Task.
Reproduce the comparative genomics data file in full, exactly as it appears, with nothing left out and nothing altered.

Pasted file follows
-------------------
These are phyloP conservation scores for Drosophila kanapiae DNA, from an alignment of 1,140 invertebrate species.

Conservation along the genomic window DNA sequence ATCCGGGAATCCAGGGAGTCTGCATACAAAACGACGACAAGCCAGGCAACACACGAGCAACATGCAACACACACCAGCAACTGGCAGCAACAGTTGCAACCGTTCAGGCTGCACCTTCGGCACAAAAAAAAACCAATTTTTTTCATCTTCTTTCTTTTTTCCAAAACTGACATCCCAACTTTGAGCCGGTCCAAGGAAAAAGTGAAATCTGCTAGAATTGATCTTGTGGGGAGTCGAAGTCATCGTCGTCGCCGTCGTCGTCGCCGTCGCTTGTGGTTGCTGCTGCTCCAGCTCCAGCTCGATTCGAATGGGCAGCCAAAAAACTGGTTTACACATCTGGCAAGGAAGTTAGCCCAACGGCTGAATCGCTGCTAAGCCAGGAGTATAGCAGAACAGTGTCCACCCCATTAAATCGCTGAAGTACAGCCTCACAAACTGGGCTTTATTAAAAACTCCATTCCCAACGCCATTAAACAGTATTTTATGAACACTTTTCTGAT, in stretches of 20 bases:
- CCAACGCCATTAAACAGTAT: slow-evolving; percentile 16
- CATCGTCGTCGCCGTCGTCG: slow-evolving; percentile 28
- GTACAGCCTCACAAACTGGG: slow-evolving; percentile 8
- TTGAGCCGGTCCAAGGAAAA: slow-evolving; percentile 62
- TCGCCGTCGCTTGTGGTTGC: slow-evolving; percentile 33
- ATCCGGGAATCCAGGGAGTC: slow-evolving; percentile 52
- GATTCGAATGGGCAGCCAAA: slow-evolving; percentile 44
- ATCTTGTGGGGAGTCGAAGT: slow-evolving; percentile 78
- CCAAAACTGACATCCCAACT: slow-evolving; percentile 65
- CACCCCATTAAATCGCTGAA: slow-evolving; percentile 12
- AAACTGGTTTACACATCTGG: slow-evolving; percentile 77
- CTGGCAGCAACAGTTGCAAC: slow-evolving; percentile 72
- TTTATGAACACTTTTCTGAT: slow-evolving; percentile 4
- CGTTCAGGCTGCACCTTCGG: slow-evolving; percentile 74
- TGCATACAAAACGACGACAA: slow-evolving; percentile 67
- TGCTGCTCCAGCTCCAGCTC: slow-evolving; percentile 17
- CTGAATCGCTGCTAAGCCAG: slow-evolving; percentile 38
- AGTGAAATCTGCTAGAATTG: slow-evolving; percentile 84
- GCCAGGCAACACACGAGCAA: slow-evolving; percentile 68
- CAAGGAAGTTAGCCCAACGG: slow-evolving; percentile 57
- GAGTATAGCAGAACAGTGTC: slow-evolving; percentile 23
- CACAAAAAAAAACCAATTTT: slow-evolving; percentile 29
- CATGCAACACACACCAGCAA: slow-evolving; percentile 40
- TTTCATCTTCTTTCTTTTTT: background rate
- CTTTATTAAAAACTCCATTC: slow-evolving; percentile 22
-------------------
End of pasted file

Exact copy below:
These are phyloP conservation scores for Drosophila kanapiae DNA, from an alignment of 1,140 invertebrate species.

Conservation along the genomic window DNA sequence ATCCGGGAATCCAGGGAGTCTGCATACAAAACGACGACAAGCCAGGCAACACACGAGCAACATGCAACACACACCAGCAACTGGCAGCAACAGTTGCAACCGTTCAGGCTGCACCTTCGGCACAAAAAAAAACCAATTTTTTTCATCTTCTTTCTTTTTTCCAAAACTGACATCCCAACTTTGAGCCGGTCCAAGGAAAAAGTGAAATCTGCTAGAATTGATCTTGTGGGGAGTCGAAGTCATCGTCGTCGCCGTCGTCGTCGCCGTCGCTTGTGGTTGCTGCTGCTCCAGCTCCAGCTCGATTCGAATGGGCAGCCAAAAAACTGGTTTACACATCTGGCAAGGAAGTTAGCCCAACGGCTGAATCGCTGCTAAGCCAGGAGTATAGCAGAACAGTGTCCACCCCATTAAATCGCTGAAGTACAGCCTCACAAACTGGGCTTTATTAAAAACTCCATTCCCAACGCCATTAAACAGTATTTTATGAACACTTTTCTGAT, in stretches of 20 bases:
- CCAACGCCATTAAACAGTAT: slow-evolving; percentile 16
- CATCGTCGTCGCCGTCGTCG: slow-evolving; percentile 28
- GTACAGCCTCACAAACTGGG: slow-evolving; percentile 8
- TTGAGCCGGTCCAAGGAAAA: slow-evolving; percentile 62
- TCGCCGTCGCTTGTGGTTGC: slow-evolving; percentile 33
- ATCCGGGAATCCAGGGAGTC: slow-evolving; percentile 52
- GATTCGAATGGGCAGCCAAA: slow-evolving; percentile 44
- ATCTTGTGGGGAGTCGAAGT: slow-evolving; percentile 78
- CCAAAACTGACATCCCAACT: slow-evolving; percentile 65
- CACCCCATTAAATCGCTGAA: slow-evolving; percentile 12
- AAACTGGTTTACACATCTGG: slow-evolving; percentile 77
- CTGGCAGCAACAGTTGCAAC: slow-evolving; percentile 72
- TTTATGAACACTTTTCTGAT: slow-evolving; percentile 4
- CGTTCAGGCTGCACCTTCGG: slow-evolving; percentile 74
- TGCATACAAAACGACGACAA: slow-evolving; percentile 67
- TGCTGCTCCAGCTCCAGCTC: slow-evolving; percentile 17
- CTGAATCGCTGCTAAGCCAG: slow-evolving; percentile 38
- AGTGAAATCTGCTAGAATTG: slow-evolving; percentile 84
- GCCAGGCAACACACGAGCAA: slow-evolving; percentile 68
- CAAGGAAGTTAGCCCAACGG: slow-evolving; percentile 57
- GAGTATAGCAGAACAGTGTC: slow-evolving; percentile 23
- CACAAAAAAAAACCAATTTT: slow-evolving; percentile 29
- CATGCAACACACACCAGCAA: slow-evolving; percentile 40
- TTTCATCTTCTTTCTTTTTT: background rate
- CTTTATTAAAAACTCCATTC: slow-evolving; percentile 22